Chronic pain (CP), a leading cause of disability, is associated with addiction, physical and psychosocial impairment and tremendous financial burden. Childhood experiences contribute to the genesis of different attachment styles. Attachment theory offers a useful framework for the conceptualization of CP, with different attachment styles impacting the experience and clinical manifestations of CP. This systematic review aims to evaluate the relationship between attachment styles and CP, to investigate which attachment styles pose the greatest risk for CP, to examine how CP is expressed in the context of different attachment styles, and to gain insight regarding the treatment approach to CP. This systematic review utilized a quantitative approach and included 29 studies relating to the relationship between attachment styles and CP. The studies yielded results indicating that an insecure attachment style is more prevalent among those suffering from CP when compared with healthy subjects. Attachment insecurity was noted to be a predisposing factor with respect to various dimensions of the CP experience. A secure attachment style served as a protective factor vis-a-vis the genesis and clinical manifestations of CP. The studies highlighted the necessity of an attachment-based, customized treatment approach for CP patients with varying attachment styles. Future research should inform healthcare providers about vulnerable populations, early intervention strategies and efficacious treatment modalities.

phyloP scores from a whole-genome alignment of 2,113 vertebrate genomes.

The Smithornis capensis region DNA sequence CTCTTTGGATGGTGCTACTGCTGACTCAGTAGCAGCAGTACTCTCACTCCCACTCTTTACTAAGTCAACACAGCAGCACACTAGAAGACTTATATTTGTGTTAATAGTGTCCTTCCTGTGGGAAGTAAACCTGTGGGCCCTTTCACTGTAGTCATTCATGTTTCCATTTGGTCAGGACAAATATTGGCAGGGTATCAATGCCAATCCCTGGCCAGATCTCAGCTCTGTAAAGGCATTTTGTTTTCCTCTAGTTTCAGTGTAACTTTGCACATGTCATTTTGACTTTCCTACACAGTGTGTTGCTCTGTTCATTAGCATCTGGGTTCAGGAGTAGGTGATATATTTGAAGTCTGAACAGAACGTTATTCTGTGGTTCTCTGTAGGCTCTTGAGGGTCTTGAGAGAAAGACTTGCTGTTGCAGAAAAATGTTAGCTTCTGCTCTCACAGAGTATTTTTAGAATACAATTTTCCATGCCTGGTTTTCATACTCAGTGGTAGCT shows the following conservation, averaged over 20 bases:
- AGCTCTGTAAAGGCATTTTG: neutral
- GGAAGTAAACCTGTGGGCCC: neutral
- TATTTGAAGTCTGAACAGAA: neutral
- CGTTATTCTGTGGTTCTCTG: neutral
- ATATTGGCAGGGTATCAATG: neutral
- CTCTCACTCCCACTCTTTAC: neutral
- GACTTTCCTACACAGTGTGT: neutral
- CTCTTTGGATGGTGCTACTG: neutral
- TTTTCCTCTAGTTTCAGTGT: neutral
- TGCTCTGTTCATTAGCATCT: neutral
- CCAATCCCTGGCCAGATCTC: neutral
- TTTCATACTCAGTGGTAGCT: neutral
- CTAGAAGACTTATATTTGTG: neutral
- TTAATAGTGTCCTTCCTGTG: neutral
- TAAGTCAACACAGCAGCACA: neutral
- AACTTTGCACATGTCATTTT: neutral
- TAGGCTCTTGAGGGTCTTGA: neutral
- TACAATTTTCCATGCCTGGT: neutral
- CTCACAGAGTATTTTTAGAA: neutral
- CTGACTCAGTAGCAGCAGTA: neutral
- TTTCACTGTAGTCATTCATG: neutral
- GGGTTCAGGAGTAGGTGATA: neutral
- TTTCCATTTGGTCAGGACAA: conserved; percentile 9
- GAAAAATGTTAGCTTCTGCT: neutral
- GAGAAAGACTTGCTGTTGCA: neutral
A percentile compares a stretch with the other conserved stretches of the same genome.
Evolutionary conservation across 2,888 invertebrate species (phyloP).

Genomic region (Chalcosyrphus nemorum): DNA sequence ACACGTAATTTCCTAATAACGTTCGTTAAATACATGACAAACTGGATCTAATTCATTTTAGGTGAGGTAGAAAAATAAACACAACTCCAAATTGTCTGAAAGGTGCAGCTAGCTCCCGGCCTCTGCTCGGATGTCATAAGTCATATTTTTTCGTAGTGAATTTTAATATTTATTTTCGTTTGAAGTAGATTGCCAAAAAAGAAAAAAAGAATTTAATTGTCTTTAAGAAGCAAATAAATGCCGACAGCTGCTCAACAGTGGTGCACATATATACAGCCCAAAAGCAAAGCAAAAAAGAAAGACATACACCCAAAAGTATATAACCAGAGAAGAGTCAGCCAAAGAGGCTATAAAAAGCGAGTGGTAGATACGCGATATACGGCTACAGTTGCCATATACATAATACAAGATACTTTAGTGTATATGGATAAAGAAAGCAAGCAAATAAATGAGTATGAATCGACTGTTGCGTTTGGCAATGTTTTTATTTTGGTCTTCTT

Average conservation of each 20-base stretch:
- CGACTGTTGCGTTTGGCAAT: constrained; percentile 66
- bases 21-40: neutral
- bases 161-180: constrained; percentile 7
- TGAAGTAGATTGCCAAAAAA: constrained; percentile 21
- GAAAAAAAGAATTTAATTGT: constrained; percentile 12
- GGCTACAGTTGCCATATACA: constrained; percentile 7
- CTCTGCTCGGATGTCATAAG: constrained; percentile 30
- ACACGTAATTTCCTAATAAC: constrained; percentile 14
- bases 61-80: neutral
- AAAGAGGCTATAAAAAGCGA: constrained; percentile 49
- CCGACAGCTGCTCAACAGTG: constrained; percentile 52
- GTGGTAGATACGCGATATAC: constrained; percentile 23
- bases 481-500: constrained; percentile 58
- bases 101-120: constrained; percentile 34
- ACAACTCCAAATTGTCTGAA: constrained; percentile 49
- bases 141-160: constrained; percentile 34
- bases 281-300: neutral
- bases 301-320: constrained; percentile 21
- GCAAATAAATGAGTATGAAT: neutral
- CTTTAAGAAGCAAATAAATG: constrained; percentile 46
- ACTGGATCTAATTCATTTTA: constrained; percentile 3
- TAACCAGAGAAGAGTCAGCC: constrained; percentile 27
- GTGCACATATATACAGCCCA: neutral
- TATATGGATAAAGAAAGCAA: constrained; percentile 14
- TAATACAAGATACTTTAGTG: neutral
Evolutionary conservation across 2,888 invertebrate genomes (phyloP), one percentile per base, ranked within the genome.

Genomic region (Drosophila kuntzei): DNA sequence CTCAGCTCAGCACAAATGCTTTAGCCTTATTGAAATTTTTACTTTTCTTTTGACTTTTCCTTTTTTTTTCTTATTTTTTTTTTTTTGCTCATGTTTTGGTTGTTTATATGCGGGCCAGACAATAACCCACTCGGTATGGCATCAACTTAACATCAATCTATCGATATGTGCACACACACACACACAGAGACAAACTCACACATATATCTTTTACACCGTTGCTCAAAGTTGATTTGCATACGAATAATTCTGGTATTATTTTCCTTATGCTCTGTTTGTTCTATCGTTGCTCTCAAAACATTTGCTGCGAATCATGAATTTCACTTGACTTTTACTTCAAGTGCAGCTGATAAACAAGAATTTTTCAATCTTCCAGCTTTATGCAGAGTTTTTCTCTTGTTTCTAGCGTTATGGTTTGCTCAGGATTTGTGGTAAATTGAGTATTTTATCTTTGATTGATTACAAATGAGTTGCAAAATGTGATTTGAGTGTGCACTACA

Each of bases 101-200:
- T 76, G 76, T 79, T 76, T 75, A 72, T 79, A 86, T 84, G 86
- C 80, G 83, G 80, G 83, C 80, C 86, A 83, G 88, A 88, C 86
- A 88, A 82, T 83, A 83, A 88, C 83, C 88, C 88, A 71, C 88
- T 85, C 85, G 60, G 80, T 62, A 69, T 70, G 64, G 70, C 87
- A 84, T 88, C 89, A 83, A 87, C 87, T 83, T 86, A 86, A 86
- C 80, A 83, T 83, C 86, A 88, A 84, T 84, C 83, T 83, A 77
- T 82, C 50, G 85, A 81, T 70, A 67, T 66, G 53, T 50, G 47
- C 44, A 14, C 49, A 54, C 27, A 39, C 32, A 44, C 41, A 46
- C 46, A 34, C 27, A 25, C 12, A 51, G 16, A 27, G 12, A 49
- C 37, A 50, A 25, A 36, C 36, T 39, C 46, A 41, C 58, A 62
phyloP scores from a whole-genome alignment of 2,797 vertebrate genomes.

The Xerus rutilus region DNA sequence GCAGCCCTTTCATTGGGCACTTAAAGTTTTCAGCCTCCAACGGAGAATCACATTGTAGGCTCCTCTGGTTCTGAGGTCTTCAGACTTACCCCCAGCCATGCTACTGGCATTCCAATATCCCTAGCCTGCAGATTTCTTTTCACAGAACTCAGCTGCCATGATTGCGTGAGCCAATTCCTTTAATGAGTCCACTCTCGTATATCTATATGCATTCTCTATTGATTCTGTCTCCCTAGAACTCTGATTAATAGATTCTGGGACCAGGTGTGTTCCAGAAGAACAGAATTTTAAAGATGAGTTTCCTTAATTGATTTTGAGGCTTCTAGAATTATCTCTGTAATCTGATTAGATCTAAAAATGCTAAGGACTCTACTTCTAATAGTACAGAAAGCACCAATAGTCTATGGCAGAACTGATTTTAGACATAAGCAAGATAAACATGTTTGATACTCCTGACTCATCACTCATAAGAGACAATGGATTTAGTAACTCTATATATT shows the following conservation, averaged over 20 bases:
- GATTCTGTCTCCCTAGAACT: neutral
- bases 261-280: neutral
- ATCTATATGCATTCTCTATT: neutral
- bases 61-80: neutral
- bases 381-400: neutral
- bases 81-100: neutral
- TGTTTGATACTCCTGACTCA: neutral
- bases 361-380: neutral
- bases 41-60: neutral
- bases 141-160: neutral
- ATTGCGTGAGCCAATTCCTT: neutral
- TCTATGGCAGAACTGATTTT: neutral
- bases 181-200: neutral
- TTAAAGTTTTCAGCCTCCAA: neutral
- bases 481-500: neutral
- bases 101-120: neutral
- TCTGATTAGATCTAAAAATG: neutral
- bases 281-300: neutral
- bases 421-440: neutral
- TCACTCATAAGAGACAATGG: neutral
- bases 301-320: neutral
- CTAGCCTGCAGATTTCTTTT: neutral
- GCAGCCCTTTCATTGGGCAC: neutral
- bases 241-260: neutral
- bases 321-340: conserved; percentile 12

Library of Congress Subject Headings

Chronic pain; Attachment behavior; Attachment disorder

Date of Award


School Affiliation

Graduate School of Education and Psychology



Degree Type


Degree Name


Faculty Advisor

LaTonya Wood

Included in

Psychology Commons